After a sluggish period, growth in the biopharma industry is set to accelerate in the coming years, helped by the continued march of biologics and an expanding rare disease market.
The EvaluatePharma World Preview 2018, released today, forecasts prescription drug sales of $1.2trn in 2024 and a compound annual growth rate of 6.4% over the next seven years. But amid the optimism there are reasons to be cautious – not least the looming threat of biosimilars and continued pricing pressure in the US.
Novartis has kept hold of the top spot, based on forecast 2024 sales, after overtaking Roche last year. But there is little to separate the top three players – and a mega-deal, such as the long-rumoured takeout of Bristol-Myers Squibb by Pfizer, would shake up the leaderboard.
The chart below illustrates just how digestible the likes of Bristol or Astra would be for any of the big hitters – and also why, with their higher forecast growth rates, they might be attractive targets.
Things are already changing, with the biggest deal of the year so far, Takeda’s $62bn takeout of Shire, set to make the combined group a top-10 player by 2024. It is not a given that the transaction will go through, however, with a group of Takeda shareholders seemingly determined to derail the deal.
While such mega-mergers remain the exception rather than the rule, deals remain the lifeblood of the industry. A look at R&D spending trends suggests that M&A will be as important as ever in the future – perhaps even more so.
This is because companies are set to invest less money into R&D, as a proportion of their sales – which could impact in-house innovation and make bigger players even more dependent on buying in new assets.
There is another potential explanation for the R&D spending slowdown, however: there are hopes that artificial intelligence and new clinical trial models could make drug development more efficient.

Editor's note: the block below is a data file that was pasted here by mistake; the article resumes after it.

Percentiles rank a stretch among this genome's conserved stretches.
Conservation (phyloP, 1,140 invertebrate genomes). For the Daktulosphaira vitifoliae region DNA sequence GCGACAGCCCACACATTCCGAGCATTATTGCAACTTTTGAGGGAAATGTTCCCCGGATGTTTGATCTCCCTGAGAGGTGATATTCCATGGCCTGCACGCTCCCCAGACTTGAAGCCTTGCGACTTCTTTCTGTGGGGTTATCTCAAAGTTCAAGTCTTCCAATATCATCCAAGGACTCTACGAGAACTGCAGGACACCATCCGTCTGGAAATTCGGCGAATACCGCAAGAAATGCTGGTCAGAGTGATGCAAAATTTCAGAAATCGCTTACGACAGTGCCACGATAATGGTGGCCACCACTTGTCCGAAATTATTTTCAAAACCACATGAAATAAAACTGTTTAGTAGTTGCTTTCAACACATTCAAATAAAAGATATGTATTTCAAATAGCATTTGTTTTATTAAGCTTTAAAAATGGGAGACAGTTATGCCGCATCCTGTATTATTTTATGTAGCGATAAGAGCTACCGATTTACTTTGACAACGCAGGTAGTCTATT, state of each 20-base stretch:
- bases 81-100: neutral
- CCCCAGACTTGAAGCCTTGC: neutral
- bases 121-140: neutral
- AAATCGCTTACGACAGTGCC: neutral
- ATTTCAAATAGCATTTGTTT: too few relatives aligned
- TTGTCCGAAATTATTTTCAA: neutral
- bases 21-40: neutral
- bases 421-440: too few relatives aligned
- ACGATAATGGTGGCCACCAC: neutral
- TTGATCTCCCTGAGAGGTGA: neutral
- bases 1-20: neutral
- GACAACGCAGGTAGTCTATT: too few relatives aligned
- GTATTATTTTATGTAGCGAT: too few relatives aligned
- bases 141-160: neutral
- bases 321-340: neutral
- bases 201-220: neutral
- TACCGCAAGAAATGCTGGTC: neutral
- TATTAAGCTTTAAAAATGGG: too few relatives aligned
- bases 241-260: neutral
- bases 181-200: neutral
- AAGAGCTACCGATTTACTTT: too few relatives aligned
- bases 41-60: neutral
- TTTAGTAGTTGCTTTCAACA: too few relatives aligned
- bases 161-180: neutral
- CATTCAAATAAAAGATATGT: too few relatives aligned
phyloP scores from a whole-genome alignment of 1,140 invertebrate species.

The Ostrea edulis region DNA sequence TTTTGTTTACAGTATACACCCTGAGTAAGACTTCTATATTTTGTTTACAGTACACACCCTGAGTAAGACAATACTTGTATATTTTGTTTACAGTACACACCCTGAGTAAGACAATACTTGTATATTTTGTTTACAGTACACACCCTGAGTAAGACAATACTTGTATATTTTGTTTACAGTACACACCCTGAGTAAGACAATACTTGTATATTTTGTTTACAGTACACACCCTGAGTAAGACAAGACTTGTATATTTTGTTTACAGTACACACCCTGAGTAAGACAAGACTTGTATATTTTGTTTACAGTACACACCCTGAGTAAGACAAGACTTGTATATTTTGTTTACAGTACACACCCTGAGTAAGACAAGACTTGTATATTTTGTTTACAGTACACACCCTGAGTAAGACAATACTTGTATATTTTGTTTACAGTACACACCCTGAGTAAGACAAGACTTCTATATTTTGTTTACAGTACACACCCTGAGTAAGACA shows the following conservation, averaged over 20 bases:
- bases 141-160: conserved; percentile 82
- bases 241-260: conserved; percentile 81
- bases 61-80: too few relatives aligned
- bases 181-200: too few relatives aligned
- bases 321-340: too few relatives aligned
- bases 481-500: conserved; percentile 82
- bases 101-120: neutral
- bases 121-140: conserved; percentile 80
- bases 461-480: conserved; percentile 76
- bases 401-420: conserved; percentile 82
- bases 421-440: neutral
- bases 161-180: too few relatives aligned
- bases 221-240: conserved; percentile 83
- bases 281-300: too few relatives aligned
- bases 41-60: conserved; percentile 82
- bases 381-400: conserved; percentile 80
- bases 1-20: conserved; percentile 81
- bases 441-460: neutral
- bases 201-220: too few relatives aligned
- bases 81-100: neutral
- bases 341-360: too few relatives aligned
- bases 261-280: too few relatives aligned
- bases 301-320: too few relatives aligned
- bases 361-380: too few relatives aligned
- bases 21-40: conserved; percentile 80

This is one of the macro trends that could have a big impact on the industry in the coming years. But not all of these trends are positive.
Pricing pressure in the US is set to continue. While rare diseases have so far largely escaped the squeeze, companies in the space might not get a free pass for much longer, and Vertex looks particularly vulnerable. The company has the industry’s most valuable pipeline project in its cystic fibrosis triplet, VX-659 + tezacaftor + ivacaftor, which has a staggering net present value of $13bn.
Vertex’s existing cystic fibrosis therapies have already come under fire for being too expensive (Vantage point – Vertex and orphan drugs test limits of US payers, March 28, 2018). Should its new projects make it to market the company will have to tread carefully with pricing if it wants to avoid a backlash.
With other presumably pricey CAR-T and gene therapy projects also on the most valuable list, US payers will likely soon be making more hard choices about which treatments to cover – and surely something has to give eventually.
The biosimilar threat
And, while it is true that biosimilars have yet to fulfil their promise, in the US at least, it is just a matter of time until they make an impact (Spotlight – Forecasts tell a tale of two continents for biosimilars, June 5, 2018).
The company with the most to lose currently is Abbvie, whose mega-blockbuster Humira is set to face biosimilar competition in the US in 2023. But the drug is still expected to be the biggest product a year later, ahead of Merck & Co’s Keytruda, which is fast becoming the PD-1 inhibitor of choice.
Still, it often does not pay to be too reliant on one product as Abbvie, and now Celgene, are finding out. The top three big pharma companiesare largely missing from the chart below since they have a much wider range of molecules rather than a single big-hitter.
Download a free copy of the EvaluatePharma World Preview 2018 here.